Augusta Liddic/The Daily Times
A contestant competes in the bull riding competition at the Shiprock Fair on Thursday, Oct. 4, 2012. (Augusta Liddic)
SHIPROCK — Good weather and large crowds graced the opening day of the 101st Northern Navajo Nation Fair, signs, perhaps, of a successful weekend to come. Fair organizers implemented a number of improvements to this year’s fair, and already are looking forward to working on next year’s. “The fair board is building a reputation,” said Russell Begaye, president of the fair board. “Last year was a challenge, but there’s more direct involvement with the fair itself now (from the board).” Attendance is up significantly from last year and the events are better organized, Begaye said. One fair staple in particular saw vast improvements: the rodeo. Begaye and other board members enlisted the services of Wilbert Ben Lee after observing his management style at a rodeo near Bluff, Utah. Lee’s reputation as an effective rodeo manager has attracted many riders who normally do not choose to compete at the Northern Navajo Nation Fair, such as Ryan Nez, a nationally ranked rider from Shiprock, Begaye said. The rodeo, however, attracted a number of first time riders, such as Jawaun Henderson, 14, of Newcomb. He stood in the swirling dust as his chaps billowed in the stiff breeze. His eyes brimmed with excitement after finishing his first attempt at competitive bull riding on Thursday. His older sister Lita, 22, snapped some photos.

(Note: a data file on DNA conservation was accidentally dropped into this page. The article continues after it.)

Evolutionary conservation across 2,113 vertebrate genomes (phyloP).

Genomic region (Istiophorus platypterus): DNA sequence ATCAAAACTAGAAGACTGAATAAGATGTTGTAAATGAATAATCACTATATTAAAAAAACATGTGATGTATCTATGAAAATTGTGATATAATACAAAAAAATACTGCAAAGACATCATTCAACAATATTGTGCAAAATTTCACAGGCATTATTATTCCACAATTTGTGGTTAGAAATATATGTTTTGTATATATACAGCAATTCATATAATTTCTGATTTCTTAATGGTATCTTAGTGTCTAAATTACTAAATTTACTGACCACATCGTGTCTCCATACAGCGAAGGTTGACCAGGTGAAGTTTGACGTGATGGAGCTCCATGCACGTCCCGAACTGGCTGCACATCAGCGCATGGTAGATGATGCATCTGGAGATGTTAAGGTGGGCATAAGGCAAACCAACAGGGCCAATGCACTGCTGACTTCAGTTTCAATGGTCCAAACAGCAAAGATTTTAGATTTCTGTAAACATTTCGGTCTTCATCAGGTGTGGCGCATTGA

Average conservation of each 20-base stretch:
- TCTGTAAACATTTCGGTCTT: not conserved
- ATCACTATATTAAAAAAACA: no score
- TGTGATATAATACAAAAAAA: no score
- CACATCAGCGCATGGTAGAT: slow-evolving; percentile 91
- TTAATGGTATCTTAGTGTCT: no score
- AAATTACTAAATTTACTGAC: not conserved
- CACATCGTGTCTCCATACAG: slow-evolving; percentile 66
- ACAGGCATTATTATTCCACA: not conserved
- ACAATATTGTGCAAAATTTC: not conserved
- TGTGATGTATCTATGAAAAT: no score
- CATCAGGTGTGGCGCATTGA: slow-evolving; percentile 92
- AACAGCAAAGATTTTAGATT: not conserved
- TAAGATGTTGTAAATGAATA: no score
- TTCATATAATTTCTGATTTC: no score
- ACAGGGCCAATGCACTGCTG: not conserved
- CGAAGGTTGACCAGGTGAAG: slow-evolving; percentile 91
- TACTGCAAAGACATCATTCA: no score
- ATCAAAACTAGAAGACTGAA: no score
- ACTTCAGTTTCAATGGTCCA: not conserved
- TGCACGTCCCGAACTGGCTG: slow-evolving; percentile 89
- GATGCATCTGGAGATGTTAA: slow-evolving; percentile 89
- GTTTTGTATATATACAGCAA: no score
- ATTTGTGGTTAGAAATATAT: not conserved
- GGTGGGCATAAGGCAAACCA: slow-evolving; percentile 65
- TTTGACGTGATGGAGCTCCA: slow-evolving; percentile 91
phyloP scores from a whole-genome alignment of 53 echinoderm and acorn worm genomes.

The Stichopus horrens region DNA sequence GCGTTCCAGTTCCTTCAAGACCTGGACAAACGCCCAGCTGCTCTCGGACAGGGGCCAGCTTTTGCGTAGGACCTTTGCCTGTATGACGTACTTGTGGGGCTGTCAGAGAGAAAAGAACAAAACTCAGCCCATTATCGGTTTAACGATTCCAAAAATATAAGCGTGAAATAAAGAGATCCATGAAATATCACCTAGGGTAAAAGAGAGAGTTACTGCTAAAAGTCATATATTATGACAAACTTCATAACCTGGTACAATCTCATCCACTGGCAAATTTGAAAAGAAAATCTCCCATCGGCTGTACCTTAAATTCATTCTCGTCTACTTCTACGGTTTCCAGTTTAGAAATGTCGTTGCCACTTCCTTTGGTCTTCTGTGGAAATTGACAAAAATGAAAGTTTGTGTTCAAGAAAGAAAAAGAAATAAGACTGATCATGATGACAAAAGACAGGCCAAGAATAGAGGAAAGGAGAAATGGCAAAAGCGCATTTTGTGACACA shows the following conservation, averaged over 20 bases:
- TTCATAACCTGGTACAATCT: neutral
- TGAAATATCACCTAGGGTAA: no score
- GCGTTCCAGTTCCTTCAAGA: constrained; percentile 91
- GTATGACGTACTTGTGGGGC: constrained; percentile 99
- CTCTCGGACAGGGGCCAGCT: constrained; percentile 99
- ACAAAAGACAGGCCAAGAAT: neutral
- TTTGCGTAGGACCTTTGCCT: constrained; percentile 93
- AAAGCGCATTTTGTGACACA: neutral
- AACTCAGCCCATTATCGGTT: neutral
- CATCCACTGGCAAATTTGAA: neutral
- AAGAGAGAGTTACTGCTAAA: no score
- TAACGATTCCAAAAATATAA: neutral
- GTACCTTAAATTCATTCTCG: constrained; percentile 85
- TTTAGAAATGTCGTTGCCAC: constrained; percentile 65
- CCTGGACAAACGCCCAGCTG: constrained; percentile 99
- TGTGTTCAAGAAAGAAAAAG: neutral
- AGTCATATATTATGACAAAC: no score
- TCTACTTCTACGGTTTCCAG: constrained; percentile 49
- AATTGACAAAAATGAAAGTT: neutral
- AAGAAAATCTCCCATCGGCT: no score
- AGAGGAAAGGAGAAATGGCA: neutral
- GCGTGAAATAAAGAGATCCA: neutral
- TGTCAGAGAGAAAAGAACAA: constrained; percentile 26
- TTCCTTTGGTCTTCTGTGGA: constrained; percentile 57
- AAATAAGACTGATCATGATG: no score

“Every year’s different, but this year’s special because my little brother is ready to ride,” she said. The fair’s interim director Harry Descheene said he expects Saturday to be the busiest day. The numerous exhibits, pow wow and indian market are all expected to draw large crowds this weekend. The fair’s cornerstone, however, is the Yeii Bi Cheii. The nine day ceremony is the fair’s foundation, and the reason why thousands gather in Shiprock each fall. “We’re concentrating, this year, on doing events that are traditional and doing them well,” said Manuelito Wheeler, a coordinator with the fair board. A top priority is ensuring that clean fairgrounds are maintained and that there are enough rest room facilities, Wheeler said. For many fair attendees, the 101st fair offered something more than entertainment: an invaluable connection to Navajo culture and history. Smoke billowed from the fire pits where contestants in the Miss Northern Navajo contest were making fry bread. Terilynn Bellison of Montezuma Creek chopped wood, made dough and lit a fire in spite of the dust filled gusts that raced across the fairgrounds. “It was only my second time lighting a fire,” she said laughing. “I never thought of cooking as competing. I’m just really happy that I know this stuff.”